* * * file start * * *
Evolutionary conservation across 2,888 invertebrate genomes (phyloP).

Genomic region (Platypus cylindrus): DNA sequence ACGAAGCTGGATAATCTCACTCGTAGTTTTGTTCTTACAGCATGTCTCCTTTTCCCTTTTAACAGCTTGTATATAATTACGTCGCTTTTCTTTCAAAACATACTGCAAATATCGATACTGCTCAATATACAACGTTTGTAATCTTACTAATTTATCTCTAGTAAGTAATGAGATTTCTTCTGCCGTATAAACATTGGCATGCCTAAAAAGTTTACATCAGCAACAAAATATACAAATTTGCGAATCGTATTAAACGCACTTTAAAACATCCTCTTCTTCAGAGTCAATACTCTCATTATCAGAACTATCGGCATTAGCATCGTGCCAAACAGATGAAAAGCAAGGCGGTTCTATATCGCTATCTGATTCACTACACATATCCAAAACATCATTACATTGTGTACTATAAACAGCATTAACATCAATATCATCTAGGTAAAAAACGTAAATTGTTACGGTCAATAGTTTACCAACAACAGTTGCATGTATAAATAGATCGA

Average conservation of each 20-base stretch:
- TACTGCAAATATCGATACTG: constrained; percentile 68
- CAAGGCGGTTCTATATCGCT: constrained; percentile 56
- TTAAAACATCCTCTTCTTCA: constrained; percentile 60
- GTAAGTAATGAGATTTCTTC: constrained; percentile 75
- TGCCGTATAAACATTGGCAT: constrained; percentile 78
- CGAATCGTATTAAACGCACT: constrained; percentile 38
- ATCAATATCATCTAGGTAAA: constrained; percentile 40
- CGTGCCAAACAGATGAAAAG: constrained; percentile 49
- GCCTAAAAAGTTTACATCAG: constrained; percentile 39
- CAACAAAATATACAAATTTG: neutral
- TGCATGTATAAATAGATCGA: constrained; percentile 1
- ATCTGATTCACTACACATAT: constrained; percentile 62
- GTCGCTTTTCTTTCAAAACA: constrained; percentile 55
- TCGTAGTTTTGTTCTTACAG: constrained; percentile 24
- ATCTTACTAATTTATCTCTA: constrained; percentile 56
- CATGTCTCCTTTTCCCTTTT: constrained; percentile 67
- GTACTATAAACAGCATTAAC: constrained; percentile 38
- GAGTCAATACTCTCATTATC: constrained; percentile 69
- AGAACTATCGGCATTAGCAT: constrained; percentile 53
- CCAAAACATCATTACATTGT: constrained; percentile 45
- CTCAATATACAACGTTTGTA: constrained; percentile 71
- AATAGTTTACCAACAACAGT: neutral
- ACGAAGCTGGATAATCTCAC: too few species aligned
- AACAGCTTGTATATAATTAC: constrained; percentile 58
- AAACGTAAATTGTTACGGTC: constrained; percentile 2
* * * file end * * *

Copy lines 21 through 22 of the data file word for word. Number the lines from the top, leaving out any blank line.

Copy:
- GAGTCAATACTCTCATTATC: constrained; percentile 69
- AGAACTATCGGCATTAGCAT: constrained; percentile 53